Writing! Who said I could do it? What are the chances that I could write? Are writers not like gods on earth with how they softly craft words out, the arrangement, and how it sinks into a reader’s mind?
Those were the words floating through my mind as I thought of the word writing and what I thought it entailed. I then decided to disregard anything that had to do with writing and just focus on other things in my life that I was working on. (P.S: I had a knack for doing only things I am successful at or I knew I had a great chance to be successful at). I had always wanted to be a doctor.h
Going down memory lane, one of my greatest influences in writing is my primary school teacher, he was our class teacher at the end of my primary school education. Fridays then are usually like the beginning of a refreshing weekend so it is more like a half day. My class teacher then in primary five would tell us stories after we are done with our exercises. He was a very good storyteller and we would hold those stories as truths. He told us stories with lessons ranging from things about family, and societal pressure. Those stories keep ringing in my head even today. I can very much recall a story he told us about a young girl that decided to abandon her education to abscond with a youth service corp in her school. She later discovered that he was a snake and before she could escape the man swallowed her. This caused her parents pain as she was a very bright child. It taught us not to stop our education even as females. After every story session, he will ask us for lessons learned and then we close for the day. We found this very refreshing and relaxing.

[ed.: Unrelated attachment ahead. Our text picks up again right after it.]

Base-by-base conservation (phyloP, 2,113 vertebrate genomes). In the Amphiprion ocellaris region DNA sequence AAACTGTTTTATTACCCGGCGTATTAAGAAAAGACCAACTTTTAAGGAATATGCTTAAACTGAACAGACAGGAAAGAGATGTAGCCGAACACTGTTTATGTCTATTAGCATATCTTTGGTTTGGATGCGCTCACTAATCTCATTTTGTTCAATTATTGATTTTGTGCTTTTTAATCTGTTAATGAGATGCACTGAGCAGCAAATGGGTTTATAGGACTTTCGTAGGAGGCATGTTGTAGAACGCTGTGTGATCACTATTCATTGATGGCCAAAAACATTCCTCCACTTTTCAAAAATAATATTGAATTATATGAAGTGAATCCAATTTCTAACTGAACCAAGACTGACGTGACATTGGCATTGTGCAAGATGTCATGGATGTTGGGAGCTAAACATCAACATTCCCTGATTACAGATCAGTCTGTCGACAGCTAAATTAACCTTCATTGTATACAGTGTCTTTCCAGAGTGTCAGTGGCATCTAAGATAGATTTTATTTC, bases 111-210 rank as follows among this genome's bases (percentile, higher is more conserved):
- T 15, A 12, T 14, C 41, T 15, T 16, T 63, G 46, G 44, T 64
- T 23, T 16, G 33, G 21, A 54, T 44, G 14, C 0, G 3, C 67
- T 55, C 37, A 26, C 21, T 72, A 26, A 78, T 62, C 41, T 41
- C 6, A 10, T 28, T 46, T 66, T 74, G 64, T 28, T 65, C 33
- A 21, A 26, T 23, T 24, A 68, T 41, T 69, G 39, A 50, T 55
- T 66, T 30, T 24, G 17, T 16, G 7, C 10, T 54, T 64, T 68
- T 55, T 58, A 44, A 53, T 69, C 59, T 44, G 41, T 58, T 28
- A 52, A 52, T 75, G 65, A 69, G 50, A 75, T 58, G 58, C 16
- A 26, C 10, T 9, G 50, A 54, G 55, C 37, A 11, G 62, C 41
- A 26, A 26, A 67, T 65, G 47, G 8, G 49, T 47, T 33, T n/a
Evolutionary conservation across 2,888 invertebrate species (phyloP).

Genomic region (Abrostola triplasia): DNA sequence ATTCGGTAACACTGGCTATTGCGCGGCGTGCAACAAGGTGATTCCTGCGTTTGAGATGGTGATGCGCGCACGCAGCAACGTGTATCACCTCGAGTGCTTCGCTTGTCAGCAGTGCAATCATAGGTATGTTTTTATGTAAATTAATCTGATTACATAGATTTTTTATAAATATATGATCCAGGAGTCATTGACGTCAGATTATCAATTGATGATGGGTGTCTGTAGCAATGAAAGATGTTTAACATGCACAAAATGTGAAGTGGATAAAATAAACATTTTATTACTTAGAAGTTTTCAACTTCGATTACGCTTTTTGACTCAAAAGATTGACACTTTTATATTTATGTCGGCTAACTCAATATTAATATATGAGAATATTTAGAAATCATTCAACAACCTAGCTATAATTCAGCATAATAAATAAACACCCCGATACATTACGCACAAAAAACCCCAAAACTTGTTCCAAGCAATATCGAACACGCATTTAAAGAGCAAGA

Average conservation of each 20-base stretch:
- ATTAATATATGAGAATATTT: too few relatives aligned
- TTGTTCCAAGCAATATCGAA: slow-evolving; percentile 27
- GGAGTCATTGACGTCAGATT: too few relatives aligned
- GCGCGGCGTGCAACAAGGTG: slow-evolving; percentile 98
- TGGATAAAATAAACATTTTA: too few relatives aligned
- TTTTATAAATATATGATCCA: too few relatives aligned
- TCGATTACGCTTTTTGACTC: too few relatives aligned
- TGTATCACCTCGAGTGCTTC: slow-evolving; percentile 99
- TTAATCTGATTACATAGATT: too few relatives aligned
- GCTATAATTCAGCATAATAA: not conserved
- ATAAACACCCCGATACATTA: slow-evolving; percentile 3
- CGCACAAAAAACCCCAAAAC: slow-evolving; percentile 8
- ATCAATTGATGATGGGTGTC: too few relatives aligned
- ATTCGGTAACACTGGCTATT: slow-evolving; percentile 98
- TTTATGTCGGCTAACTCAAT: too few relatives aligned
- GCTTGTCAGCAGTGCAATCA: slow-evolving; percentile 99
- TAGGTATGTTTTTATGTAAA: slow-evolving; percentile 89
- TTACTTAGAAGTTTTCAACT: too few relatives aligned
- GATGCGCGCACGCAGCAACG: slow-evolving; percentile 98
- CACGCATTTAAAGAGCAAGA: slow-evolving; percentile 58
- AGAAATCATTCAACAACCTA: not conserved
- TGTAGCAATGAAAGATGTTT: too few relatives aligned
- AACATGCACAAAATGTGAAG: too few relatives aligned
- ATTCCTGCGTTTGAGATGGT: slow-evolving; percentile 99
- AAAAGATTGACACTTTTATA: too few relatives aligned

However, getting to secondary, it was a whole different ball game from primary school and I had to adjust. In my first year of secondary school, I met new people and I made new friends. The stories from my primary school made me make more friends as I would gather my classmates together to tell them stories. I would paint the picture of the stories like I was there. With time I started exhausting those stories. I did not want to lose my friends because what brought us together was stories. I decided to start writing my storybook. So using the prototype of that small storybook we bought, I wrote different kinds of stories in the book and we started passing them around the class. I was also very good with literature and I always won an award for it in my junior secondary school.
About getting to senior secondary and remembering I want to be a doctor, I decided to abandon the storybook and focus on my life. I just felt it was too childish. I joined the science department. There was no storybook to read at all that year because my mentor said that the science department does not give you the chance to read stories or watch movies. There is great chemistry, physics, and biology to concentrate on. I can remember just following it religiously for just one term. I bounced back to novels, no more small storybooks. I started learning how to balance it.
By my second year in senior school, we had a teacher who was intentional about us developing other skills apart from going to school to just read, pass and graduate with great grades. She then told each of us some things that she feels are unique to us, when it got to my turn she told me I am a critical thinker and that it would help me in becoming a good writer. In my mind, I laughed at it that I am already envisioning myself with a Doctor attached to it. I don’t know if it is just a mere coincidence but whenever she returns from her writing seminar she tells us of Doctors attending such seminars too. I felt they were not dedicated to the lives they are meant to save and I discarded it. She made us learn two new words per week and she runs a book club where we have access to a wide range of books. She says books open our minds and enrich our vocabulary.
Another important influence is my English teacher. She is a very strict person and effective in teaching us essay writing. We would always write an essay a week which she thoroughly marked and graded. Based on the waec marking guide she grades her work and she always gives us corrections to it.